Adopting a child can be one of the most enjoyable and rewarding experiences in life. Adopting a child from another country (known as “inter-country adoption”) is no different, but because of immigration issues it can be a difficult and arduous process. Genesis Law Firm assists U.S. citizens and Lawful Permanent Residents in their quest for an inter-country adoption.
There are three ways in which U.S. citizens and Lawful Permanent Residents may go about an inter-country adoption: (1) the Hague Adoption Convention process; (2) the “orphan process” (non-Hague); and (3) through an immediate relative petition.
The Hague Adoption Convention
The Hague Adoption Convention (the “Convention”), an international agreement, ensures that inter-country adoptions are in the best interests of the child. The Convention became enforceable for the United States in April 2008. The Convention applies to adoptions between the United States and the other countries that have joined it.
Both Convention adoptions and the orphan adoption process (below) involve two basic U.S. determinations: (1) the suitability of the adoptive parents, and (2) whether the child’s adoption meets eligibility requirements in order for the child to immigrate to the U.S.
The Convention process involves a number of technical steps. The first step is to choose a Hague Adoption Service Provider (ASP) or an immigration lawyer. Second, you must complete a Hague adoption home study. Third, using USCIS Forms I-800A and I-800, apply for a determination on whether you are suitable for an inter-country adoption. Fourth, wait for USCIS to approve your application. Once approved, file a petition with USCIS (before adopting the child) for an eligibility determination on the child. Fifth, adopt the child abroad. Sixth, acquire an immigrant visa for the child. Finally, bring the child to the U.S. using the above-stated immigrant visa.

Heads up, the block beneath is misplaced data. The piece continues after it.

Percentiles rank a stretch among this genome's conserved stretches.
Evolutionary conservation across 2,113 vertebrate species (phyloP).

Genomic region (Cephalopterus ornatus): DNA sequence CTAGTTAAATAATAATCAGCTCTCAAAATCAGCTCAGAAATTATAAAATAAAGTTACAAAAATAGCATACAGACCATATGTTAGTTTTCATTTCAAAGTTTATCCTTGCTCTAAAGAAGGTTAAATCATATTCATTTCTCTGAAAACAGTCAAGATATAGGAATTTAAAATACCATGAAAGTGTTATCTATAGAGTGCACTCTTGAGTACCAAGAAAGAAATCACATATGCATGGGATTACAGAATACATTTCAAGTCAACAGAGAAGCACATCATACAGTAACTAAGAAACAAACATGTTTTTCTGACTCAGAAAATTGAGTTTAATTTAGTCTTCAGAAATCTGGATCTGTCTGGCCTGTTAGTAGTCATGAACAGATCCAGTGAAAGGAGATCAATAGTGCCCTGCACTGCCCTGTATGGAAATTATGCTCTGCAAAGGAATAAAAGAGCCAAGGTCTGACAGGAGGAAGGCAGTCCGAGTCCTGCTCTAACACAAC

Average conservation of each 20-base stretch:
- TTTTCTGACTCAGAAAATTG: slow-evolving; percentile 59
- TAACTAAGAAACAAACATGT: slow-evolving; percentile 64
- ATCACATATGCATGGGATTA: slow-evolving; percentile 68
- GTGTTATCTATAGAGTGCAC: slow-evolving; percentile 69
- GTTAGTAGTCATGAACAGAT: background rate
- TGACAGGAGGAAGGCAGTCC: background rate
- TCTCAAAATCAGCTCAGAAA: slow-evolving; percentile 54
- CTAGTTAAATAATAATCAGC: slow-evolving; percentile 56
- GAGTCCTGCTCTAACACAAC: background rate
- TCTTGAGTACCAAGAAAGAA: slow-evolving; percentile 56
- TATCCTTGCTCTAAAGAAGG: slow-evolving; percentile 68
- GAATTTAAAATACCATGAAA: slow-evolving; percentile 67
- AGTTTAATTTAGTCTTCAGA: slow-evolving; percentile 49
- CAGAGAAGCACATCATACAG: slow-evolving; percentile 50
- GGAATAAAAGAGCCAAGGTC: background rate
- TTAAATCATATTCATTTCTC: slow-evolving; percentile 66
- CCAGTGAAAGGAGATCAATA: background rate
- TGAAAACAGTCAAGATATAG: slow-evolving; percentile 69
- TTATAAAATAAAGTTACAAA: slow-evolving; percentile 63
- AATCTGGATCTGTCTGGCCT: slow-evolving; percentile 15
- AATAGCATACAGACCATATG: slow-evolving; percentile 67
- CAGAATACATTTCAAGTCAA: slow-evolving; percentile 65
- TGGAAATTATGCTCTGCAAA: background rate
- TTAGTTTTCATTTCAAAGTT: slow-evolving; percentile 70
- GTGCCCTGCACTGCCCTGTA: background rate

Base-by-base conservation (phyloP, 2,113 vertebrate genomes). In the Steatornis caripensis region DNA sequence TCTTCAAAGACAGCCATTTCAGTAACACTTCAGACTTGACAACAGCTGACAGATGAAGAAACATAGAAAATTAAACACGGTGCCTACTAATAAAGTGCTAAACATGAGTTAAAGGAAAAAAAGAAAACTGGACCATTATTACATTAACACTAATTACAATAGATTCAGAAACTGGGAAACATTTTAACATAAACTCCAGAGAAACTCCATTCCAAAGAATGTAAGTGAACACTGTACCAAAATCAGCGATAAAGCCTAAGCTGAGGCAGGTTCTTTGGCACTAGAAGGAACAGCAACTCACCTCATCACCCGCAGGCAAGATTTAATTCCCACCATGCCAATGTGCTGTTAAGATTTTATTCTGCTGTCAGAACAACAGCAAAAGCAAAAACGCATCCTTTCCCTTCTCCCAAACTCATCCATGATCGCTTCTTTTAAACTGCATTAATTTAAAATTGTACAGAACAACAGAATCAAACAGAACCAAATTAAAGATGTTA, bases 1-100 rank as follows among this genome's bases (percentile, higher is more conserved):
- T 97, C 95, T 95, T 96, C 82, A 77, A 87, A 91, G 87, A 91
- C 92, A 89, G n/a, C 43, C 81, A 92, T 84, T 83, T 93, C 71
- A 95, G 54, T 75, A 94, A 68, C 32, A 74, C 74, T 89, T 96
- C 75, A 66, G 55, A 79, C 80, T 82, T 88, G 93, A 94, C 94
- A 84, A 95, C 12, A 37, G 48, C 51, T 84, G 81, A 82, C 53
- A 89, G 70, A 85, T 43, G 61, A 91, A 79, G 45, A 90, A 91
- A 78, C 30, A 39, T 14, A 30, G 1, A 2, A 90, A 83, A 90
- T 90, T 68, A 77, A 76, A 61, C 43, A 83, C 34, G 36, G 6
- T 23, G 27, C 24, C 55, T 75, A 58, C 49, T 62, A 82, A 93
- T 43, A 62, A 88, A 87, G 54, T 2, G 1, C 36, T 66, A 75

Currently there are over 70 countries recognized by the Convention.
The “Orphan Process”
The “orphan process” involves inter-country adoptions from non-Convention countries. The determinations for this process are the same for Convention adoptions. There are differences, however, which involve adoption service providers, adoption services contracts, home study, adoption fees, parent education, parental eligibility, adoptive child eligibility (including medical records), visa type/application, and the length of time adoption records are kept. The U.S. Department of State lists a chart of the differences between Convention and non-Convention adoptions here.
To begin the orphan process if you are married, you must adopt the child from abroad and file Form I-600. If you are unmarried, you must also follow these procedures, but you must be at least 25 years old to do so.
Immediate Relative Petition
Under this third type of adoption, an adopted child is considered to be the child (or adult son or daughter) of the adopting parent if: (1) the parent adopted the child before his or her 16th birthday (or before the 18th birthday under certain circumstances). You submit evidence of a full and final adoption
AND; (2) the parent had legal and physical custody of the child for at least two years while the child was a minor (certain other requirements must be met).
Both U.S. Citizens and Lawful Permanent Residents may undergo a family-based petition for a child who is unmarried and under age 21, or an unmarried son or daughter under age 21. Only U.S. citizens may petition for a married son or daughter.
If you are considering adopting a child from another country, please contact us to speak with a knowledgeable and experienced immigration attorney. The attorneys at Genesis Law Firm have superior academic credentials and often charge significantly less than competing law firms. We also provide free Mandarin Chinese interpretation upon request. Please review our Frequently Asked Questions for more general information.